Covering Battery Park City

Over the weekend, members of Elizabeth Streb’s troupe climbed a 30-foot-high scaffold and hurled themselves off it as part of the “Extraordinary Moves” exhibit at the World Financial Center. Photo by Terese Loeb Kreuzer.

Capoccia approved for B.P.C.A. board:
Real estate developer Don Capoccia has been approved by the New York State Senate to serve on the Battery Park City Authority Board of Directors. He was nominated by Gov. Andrew Cuomo and will be seated despite the fact that Gov. Cuomo’s predecessor, David Paterson, had nominated two Battery Park City residents to serve on the board. These nominations — Anthony Notaro and Martha Gallo — hadn’t reached the floor of the Senate before Paterson left office and Cuomo ignored them when it came time to choose a new board member.

In order to better reflect the will of the community and to bring quality-of-life issues to the B.P.C.A.’s attention, Community Board 1 has repeatedly urged that more Battery Park City residents serve on the B.P.C.A. board. New York State Senator Daniel Squadron, who sits on the Senate’s Corporations, Authorities and Commissions Committee, which vets the nominations, supported the nominations of Notaro and Gallo.

“It seems outrageous to me to nominate and approve a non-resident after the committee nominated and approved two residents last year — I’m disappointed in the governor,” said Jeff Galloway, co-chair of C.B. 1’s B.P.C. Committee at its most recent meeting, on July 5. The B.P.C. Committee resolved again to ask the governor to appoint B.P.C. residents to fill vacant positions on the B.P.C.A. board.

Meanwhile, Sen. Squadron said that he has repeatedly been on the phone with people in the governor’s office “at the highest executive level,” attempting to get the nominations of Notaro and Gallo back on the table. Though the Senate doesn’t return to full session until January, Squadron said that there might be special sessions in the interim, during which the nominations could be approved, should they occur. “It’s critical that both of the community appointees are reappointed and confirmed. I believe that the governor will do that,” he said.

In answer to the question of whether the governor realizes how strongly the Battery Park City community feels about this, Squadron replied, “Without a doubt.”

Caravelli’s Pizzeria opens:
Though stores and restaurants are set to close on the south side of 2 World Trade Center in preparation for massive construction that will begin in October, a restaurant just opened on the north side. Caravelli’s Pizzeria will be there for the next nine to 12 months, according to Ed McFarland, one of the two owners. (McFarland also owns Ed’s Lobster Bar on Lafayette Street and the Ed’s Lobster Bar kiosk on the World Financial Center plaza.)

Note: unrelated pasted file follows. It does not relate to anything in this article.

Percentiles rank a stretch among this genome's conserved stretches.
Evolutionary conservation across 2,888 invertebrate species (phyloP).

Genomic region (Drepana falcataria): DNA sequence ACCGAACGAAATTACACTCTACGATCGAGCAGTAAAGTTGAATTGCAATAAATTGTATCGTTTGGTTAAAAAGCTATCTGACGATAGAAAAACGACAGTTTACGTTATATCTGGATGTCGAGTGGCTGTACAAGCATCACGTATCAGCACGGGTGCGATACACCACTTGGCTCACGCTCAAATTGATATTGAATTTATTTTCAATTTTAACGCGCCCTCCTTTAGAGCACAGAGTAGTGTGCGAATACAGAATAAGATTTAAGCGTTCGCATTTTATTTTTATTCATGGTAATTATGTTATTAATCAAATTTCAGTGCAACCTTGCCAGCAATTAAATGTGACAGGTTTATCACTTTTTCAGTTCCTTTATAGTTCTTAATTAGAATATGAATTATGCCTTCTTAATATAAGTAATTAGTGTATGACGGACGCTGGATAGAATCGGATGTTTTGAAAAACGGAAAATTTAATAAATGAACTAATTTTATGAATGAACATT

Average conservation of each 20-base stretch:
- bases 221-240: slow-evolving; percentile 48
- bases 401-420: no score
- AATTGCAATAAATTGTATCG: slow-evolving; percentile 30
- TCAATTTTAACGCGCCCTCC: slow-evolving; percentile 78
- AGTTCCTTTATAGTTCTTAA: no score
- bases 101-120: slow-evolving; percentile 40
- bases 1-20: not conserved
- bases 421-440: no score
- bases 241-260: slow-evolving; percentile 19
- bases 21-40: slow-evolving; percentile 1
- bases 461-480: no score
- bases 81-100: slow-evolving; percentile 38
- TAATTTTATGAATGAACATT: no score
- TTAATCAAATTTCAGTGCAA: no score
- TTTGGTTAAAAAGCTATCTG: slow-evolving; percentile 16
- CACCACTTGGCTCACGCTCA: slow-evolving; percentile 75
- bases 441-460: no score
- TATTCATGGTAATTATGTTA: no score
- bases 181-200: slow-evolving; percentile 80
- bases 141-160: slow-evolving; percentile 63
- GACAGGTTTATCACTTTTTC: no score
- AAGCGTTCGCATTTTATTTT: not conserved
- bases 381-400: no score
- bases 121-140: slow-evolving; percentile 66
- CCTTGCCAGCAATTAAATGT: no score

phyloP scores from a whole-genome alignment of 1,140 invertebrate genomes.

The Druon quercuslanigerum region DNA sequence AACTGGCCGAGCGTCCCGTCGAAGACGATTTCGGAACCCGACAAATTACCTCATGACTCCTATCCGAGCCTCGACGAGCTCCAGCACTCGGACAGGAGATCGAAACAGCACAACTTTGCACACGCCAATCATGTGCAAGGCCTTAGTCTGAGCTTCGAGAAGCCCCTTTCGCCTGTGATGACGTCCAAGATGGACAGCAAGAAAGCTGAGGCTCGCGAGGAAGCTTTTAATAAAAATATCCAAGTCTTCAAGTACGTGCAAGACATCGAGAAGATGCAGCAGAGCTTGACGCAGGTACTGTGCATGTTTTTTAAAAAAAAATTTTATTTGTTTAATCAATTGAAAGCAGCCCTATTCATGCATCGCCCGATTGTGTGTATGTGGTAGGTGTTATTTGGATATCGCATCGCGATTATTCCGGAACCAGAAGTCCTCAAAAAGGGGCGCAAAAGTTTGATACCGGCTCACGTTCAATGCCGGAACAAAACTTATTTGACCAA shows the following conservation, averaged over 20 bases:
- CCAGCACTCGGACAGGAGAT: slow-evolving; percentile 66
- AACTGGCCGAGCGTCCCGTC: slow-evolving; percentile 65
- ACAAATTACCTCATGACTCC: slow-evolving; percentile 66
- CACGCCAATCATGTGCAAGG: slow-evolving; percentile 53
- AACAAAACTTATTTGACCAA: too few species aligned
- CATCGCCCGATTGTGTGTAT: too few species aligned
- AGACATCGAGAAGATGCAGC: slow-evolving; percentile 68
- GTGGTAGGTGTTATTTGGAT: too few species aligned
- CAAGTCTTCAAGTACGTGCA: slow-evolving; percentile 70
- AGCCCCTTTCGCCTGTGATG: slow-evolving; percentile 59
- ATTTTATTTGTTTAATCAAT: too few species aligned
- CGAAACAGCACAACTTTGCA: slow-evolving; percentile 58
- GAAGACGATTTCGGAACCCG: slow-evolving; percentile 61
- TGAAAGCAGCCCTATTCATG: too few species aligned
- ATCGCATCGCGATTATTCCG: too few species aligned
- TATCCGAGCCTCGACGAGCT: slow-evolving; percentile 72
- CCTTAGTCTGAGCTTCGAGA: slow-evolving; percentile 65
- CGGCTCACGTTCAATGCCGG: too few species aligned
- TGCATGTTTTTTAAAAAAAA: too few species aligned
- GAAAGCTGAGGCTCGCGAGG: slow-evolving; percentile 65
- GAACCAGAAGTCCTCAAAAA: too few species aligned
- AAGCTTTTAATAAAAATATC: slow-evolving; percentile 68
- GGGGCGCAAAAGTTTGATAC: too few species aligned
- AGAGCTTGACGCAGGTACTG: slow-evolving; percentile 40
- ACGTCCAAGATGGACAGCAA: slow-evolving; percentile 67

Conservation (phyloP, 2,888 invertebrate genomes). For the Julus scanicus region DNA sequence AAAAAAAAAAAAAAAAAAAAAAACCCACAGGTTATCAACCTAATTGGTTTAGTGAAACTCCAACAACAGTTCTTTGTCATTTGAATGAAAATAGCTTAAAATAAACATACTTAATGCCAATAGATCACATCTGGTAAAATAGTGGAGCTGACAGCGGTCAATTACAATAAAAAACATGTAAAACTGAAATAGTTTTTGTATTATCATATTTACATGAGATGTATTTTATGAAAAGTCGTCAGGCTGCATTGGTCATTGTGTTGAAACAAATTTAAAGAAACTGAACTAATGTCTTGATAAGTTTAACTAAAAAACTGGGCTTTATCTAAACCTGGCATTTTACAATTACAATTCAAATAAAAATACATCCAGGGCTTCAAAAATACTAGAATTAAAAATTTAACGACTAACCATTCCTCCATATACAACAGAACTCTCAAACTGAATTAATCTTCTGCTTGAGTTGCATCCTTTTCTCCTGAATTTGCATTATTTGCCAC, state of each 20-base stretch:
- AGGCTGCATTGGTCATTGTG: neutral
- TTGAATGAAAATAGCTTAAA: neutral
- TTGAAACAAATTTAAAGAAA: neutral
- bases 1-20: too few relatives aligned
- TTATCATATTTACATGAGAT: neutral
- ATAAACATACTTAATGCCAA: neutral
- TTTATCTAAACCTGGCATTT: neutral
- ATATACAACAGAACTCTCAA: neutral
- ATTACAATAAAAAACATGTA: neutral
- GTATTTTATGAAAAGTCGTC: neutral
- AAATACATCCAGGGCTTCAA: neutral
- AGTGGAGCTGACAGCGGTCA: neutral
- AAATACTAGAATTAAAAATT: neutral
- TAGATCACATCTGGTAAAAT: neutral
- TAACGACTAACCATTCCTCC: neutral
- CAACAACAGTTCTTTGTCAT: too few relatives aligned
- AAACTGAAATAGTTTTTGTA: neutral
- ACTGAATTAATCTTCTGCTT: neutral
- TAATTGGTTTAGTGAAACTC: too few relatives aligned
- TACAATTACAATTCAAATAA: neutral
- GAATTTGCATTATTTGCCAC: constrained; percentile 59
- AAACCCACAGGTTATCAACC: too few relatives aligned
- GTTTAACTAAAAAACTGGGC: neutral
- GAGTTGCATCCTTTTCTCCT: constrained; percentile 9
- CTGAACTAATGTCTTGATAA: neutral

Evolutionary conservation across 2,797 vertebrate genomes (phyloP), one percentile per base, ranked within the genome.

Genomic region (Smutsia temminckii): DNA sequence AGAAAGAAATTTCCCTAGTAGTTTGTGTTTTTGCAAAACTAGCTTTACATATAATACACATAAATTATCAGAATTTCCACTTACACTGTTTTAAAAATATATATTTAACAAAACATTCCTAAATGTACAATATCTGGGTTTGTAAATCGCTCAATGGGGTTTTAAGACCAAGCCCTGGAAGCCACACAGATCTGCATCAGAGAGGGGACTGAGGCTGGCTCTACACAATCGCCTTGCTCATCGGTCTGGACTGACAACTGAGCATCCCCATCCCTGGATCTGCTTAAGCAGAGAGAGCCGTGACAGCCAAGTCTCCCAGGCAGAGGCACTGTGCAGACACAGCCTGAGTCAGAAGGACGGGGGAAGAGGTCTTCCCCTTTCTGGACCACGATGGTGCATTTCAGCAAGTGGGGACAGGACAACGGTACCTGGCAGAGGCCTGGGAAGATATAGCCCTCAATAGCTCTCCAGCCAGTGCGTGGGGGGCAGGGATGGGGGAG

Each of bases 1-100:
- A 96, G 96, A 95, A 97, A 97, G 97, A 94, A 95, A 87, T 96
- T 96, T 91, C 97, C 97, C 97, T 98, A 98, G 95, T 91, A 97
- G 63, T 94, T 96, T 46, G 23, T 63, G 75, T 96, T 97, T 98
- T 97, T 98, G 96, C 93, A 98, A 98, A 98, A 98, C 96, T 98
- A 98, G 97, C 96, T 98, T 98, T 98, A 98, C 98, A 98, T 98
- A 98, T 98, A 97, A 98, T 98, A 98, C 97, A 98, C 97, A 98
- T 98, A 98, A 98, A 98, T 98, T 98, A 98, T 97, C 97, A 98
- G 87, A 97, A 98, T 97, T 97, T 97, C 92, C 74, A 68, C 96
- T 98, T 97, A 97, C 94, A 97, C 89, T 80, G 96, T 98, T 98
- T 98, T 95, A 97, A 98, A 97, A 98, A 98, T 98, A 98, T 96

On July 18, its first day in business, customers flocked to the store, cleaning it out long before closing. “The food is good and the prices are fair,” said one customer. The pizza crusts were crisp, the tomato sauce, juicy with real tomatoes. A chicken parm sandwich had a tasty topping of fresh basil. In addition to pizzas ($3 a slice, $20 for a pie that would feed four people), Caravelli’s has a variety of hot and cold sandwiches, hot plates such as eggplant parm and manicotti ($10), and salads and soups. “We’ll also have seasonal specials,” said manager Stephen Davino. In the coming weeks, he said there would be fountain sodas and fresh lemonade. The hours are Mon.-Sat, 11 a.m.-8 p.m. The phone number is (212) 323-6290.

That’s entertainment:
From Thursday, July 14 through Saturday, July 16, there was just too much to do in B.P.C. Dancers, acrobats and a world-class juggler put on a 90-minute show called “Extraordinary Moves” on the World Financial Center plaza. It opened with “The Three Belles” from Australia’s company, Strange Fruit, in which three women, caparisoned like fairy-tale princesses, climbed 14-foot-tall sway poles and bobbed above the heads of the crowd. Then Michael Moschen took the stage with his astonishing skills as a juggler and percussionist, creating complex rhythms as he manipulated a set of balls over a hollow box that amplified their sound. Finally, members of Elizabeth Streb’s troupe climbed a 30-foot-high scaffold and hurled themselves off it with military precision in a performance that she called “Human Fountain.” Against a sparkling blue sky, with their arms raised above their heads, the performers looked as though they were flying.

Saturday night, there was a family dance on Esplanade Plaza with Irish music and dancers, sponsored by the Battery Park City Parks Conservancy, plus an event orchestrated by Improv Everywhere as part of the River to River Festival. Around 3,500 people downloaded instructions on their Smartphones or iPods that directed them to go to Rockefeller Park in the northern part of B.P.C. There they were directed via their headphones to bow, wave, take pictures of the person next to them and the like. The event lasted for an hour. At one point, the expansive lawn was a sea of glow sticks. “Most of the participants seemed to be in their twenties,” said B.P.C. resident Jay Fine, who went to the event to take some pictures. He said that having a stranger tell him what do for an hour wasn’t exactly his thing, but “They seemed to be having fun.”

By the next day, Rockefeller Park was back to almost normal, except for a few muddy spots in the grass, some cigarette butts and a few glow sticks, left behind.

To comment on Battery Park City Beat or to suggest article ideas, email TereseLoeb@mac.com

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